For a debut single, ‘Shoestring’ is quite an introduction; it’s sprawling, epic and very exciting. Its ambitiousness in many ways mirrors that of the artist. Dune is the new musical brainchild of Jade MacRae, who many will remember had much success as a solo artist a number of years ago, in addition to working with both The Sleepy Jackson and Pnau.
MacRae’s musical past in some ways has helped to shape Dune’s musical future.
‘The reason I decided to give my new music a new name is because of that whole battle I had already been through – once you have a public persona there’s a certain type of ownership people feel they have over you … an expectation and a preconceived idea of what you are, who you are and what you do. That was something I was continually coming up against. What I am doing now is so far removed from what I’ve done in the past, I wanted it to have its own opportunity to have its own life and its own identity.’
So is Dune to Jade MacRae what Ziggy Stardust was to David Bowie? ‘It’s a chance for me to have a new incarnation. It gives me a new lease on my musical life. New, fresh, reinvigorated.
‘This music speaks for itself.’
Dune is an enigma. The press photos (showing her wrapped almost entirely in bandages and shoelaces) complement the single almost perfectly; ‘Shoestring’ is an eclectic mix of styles, difficult to pin down and identify. Afro-beat percussion, recorded live, sits under washes of vintage synths, while Dune’s vocals (at times multi-tracked to euphoric heights) feel dramatic – like they’re making a statement. It’s an interesting mix; a mystery of sorts which leaves the listener waiting impatiently for the next piece of the Dune puzzle (an EP will be released soon).
‘I wanted to go into the project without putting too many boundaries around where I was going to go with it. You might call that indulgence but I just wanted to see what would happen if I didn’t give myself any rules.’
Dune the musical identity, ‘Shoestring’ the single, its music video (directed and funded by Dune herself, edited and choreographed by friends), the forthcoming EP and even the studio in which the songs were recorded are all entirely independent affairs. The decision to eschew the major-label route was deliberate and there is pride in Dune’s voice as she recounts the reasons for taking the indie route.
‘I had a basic studio set up at home. I’d been meeting up with labels trying to get a new recording deal happening to finance a new record. I was continually coming up against pre-conceived ideas about what I should do, who I was and where I should go next. The only way I was going to get to do what I wanted to do was to build my own studio.’
With help from her husband, it was a lengthy process: ‘Last year we spent three months converting a storage area in the back of a friend’s shop into a recording studio. It was a lot of work. A lot of long hours sanding, plastering and painting. We literally did the whole thing ourselves. Building walls, building windows. Everything. The pay-off is now I have the freedom and the space to make music and do it how I want and take it to a final product. I’m loving it.’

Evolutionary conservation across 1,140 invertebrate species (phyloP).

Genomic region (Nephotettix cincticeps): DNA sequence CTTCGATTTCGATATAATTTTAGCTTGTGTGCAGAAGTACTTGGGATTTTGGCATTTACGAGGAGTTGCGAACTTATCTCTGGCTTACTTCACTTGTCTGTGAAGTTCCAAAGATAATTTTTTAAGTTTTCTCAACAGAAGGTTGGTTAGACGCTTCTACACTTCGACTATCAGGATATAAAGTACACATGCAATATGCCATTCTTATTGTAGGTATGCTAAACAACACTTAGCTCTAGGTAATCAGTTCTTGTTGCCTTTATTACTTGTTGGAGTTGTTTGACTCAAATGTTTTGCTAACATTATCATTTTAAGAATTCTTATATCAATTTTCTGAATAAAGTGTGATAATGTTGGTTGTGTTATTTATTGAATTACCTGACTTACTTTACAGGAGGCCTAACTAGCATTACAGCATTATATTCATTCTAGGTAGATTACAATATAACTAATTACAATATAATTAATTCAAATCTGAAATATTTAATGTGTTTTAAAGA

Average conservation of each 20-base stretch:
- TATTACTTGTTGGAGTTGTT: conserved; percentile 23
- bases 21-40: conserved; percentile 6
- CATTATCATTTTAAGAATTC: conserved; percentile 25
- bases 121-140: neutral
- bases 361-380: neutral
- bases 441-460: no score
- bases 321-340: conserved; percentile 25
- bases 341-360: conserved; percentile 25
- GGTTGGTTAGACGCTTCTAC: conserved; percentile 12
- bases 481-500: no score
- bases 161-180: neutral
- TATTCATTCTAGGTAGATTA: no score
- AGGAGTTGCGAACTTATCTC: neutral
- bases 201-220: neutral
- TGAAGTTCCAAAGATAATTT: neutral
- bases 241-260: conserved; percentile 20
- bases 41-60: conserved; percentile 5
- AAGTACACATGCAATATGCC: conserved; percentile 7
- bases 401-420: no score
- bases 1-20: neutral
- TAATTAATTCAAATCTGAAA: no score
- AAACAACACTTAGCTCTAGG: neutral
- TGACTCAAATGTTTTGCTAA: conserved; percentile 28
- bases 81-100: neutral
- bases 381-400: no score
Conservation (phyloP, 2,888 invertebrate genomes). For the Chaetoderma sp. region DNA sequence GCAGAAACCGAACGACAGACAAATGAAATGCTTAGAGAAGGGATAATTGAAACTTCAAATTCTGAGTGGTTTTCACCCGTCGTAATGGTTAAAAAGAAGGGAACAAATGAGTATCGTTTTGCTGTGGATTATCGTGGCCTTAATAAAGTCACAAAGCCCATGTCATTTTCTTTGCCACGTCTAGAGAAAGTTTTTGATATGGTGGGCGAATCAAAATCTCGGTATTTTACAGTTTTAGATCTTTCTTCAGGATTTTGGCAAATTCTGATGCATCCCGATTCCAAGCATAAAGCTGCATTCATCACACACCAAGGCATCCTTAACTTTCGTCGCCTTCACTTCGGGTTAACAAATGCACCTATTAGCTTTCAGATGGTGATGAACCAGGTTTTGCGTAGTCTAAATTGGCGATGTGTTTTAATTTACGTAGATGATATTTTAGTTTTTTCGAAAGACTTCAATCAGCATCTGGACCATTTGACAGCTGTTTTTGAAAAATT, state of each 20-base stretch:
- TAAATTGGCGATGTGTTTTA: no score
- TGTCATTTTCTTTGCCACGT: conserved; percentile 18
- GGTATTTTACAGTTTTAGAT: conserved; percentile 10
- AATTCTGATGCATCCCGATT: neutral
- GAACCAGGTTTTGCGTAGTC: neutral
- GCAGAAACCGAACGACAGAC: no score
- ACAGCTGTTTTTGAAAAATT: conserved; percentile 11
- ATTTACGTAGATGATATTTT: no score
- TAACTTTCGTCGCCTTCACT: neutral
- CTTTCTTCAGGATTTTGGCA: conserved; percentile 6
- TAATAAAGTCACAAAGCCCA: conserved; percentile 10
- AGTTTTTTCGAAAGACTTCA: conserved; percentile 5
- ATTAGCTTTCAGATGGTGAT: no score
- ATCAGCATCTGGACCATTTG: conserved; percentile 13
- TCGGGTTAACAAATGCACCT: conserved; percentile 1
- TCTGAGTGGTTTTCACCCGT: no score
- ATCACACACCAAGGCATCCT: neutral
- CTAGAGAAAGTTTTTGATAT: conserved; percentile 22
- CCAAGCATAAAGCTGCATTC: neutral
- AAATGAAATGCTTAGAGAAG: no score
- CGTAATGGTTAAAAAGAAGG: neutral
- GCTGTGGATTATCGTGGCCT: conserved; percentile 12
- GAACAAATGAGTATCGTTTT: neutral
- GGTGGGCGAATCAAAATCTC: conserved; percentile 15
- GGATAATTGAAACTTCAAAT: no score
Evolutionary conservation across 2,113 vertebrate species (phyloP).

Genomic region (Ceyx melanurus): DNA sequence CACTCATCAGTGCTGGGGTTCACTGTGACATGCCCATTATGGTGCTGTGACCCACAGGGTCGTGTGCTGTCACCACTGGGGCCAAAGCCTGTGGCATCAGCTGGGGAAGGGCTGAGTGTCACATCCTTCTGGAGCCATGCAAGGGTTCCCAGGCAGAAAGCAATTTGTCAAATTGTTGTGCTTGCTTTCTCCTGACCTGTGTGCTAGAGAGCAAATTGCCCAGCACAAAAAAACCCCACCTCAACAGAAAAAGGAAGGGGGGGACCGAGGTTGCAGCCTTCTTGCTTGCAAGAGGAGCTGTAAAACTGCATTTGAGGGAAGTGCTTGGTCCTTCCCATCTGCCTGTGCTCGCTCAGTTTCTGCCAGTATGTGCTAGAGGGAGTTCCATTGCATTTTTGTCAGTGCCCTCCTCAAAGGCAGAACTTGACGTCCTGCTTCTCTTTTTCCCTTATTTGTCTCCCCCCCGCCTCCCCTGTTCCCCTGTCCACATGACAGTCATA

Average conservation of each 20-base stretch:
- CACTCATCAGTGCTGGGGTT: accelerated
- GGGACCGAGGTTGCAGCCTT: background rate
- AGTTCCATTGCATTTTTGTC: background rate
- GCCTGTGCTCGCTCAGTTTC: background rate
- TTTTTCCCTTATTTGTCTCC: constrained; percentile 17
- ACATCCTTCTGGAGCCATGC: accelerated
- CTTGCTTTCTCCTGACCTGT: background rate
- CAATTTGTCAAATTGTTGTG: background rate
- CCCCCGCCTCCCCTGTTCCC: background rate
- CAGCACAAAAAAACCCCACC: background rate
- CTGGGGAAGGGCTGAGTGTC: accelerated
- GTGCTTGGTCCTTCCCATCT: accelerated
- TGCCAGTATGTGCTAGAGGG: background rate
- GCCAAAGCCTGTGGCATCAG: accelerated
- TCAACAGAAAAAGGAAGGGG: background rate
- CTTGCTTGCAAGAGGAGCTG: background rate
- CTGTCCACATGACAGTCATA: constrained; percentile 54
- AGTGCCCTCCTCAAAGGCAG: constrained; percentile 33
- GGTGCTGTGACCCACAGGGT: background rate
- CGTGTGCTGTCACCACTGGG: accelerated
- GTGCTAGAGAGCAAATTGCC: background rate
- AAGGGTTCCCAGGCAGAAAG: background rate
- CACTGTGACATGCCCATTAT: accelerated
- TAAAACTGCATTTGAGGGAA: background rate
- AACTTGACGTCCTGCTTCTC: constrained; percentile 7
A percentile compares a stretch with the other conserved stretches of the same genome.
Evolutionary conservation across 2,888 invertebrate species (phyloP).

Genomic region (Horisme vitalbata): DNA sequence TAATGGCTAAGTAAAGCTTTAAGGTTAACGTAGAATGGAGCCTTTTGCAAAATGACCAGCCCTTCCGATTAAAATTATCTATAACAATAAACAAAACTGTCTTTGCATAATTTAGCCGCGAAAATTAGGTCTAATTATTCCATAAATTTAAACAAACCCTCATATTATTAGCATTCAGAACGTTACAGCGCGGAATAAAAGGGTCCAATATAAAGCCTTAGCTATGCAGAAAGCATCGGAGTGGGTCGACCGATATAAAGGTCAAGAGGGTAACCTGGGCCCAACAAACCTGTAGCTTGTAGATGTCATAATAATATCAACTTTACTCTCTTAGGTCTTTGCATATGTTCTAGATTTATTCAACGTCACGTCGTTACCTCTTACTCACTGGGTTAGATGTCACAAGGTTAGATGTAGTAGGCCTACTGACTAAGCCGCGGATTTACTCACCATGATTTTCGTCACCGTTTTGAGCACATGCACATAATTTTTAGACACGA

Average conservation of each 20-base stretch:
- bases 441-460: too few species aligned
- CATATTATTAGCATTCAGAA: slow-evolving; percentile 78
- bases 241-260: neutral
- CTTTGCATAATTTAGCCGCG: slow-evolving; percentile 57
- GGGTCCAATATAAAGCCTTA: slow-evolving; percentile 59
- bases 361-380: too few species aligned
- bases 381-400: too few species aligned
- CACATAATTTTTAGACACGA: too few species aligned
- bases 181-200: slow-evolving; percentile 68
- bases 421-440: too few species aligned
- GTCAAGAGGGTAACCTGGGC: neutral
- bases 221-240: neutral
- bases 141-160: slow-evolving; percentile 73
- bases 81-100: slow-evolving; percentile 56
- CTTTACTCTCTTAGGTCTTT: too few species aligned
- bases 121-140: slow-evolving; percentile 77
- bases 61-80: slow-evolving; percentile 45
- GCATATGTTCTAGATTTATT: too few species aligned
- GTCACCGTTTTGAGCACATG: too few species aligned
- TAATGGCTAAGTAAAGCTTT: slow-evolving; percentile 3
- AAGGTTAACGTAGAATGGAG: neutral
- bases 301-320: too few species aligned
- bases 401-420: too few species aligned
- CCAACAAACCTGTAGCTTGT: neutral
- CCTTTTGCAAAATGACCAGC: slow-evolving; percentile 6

Dune’s passion for the recording process is clear. As the discussion moves from the studio to its contents (a heavily-utilised Roland Jupiter 8, various analogue outboard gear), her readiness to embrace her inner studio geek is evident.
‘I’m a real dork, I can’t deny it. I’d love to [move into music production]. It’s one of the things I do enjoy. That’s the real difference with Dune to anything that I’ve done before is that I’ve really made it more about the music and production – not just about the singing.’
Working these days exclusively in the independent realm, where once her music resided more so in the mainstream, Dune has seen and experienced the role of the female singer/songwriter/performer in the Australian music industry from both perspectives. Unsurprisingly, the gender divide is as wide as it often appears.
‘With my previous releases there was always this huge pressure to play on my looks or body to market myself. I guess that’s something, now that I’m doing everything independently, I’m really mindful of [not doing]. I look back on some of my old videos and I’m rolling around in underwear – that makes me feel strange now. At the time I was a bit young and impressionable and felt like that’s what I had to do to make things work. There are some significant pressures that exist and I think most people just roll with it.’ She laughs before adding, ‘…I think I’ve come out of it all okay.’
‘[There are] positives and negatives to being a female in the music industry. It’s definitely a male dominated industry. Especially in Australia. It’s quite a small industry so there is definitely a bit of a boys’ club that exists. They’re dominant over a lot of key decisions. I’ve been quite lucky. Because I’m a trained musician I’ve never really been treated as a lot of other female singers get treated, in a patronising or dismissive way. Because I’ve made it quite clear that I know what I’m talking about when it comes to music, I’ve been lucky to be treated with a little more respect than other female artists. There’s a long way to go before there’s any kind of balance or equality. ‘
Two shows in late August will give Dune an opportunity to road-test both ‘Shoestring’ and the forthcoming EP in a live context. ‘We’re in the process of trying to figure out [the forthcoming tour]. All of the songs on the EP are quite textural and quite layered in the production. Quite lush and rich. The challenge will be translating that without having 20 people on stage with me. I’m genuinely very excited. My favourite part of being a musician is playing good live shows. There isn’t anything like it.’
Dune released her debut single ‘Shoestring’ on July 6, 2012 and is available as a FREE download via http://soundcloud.com/this-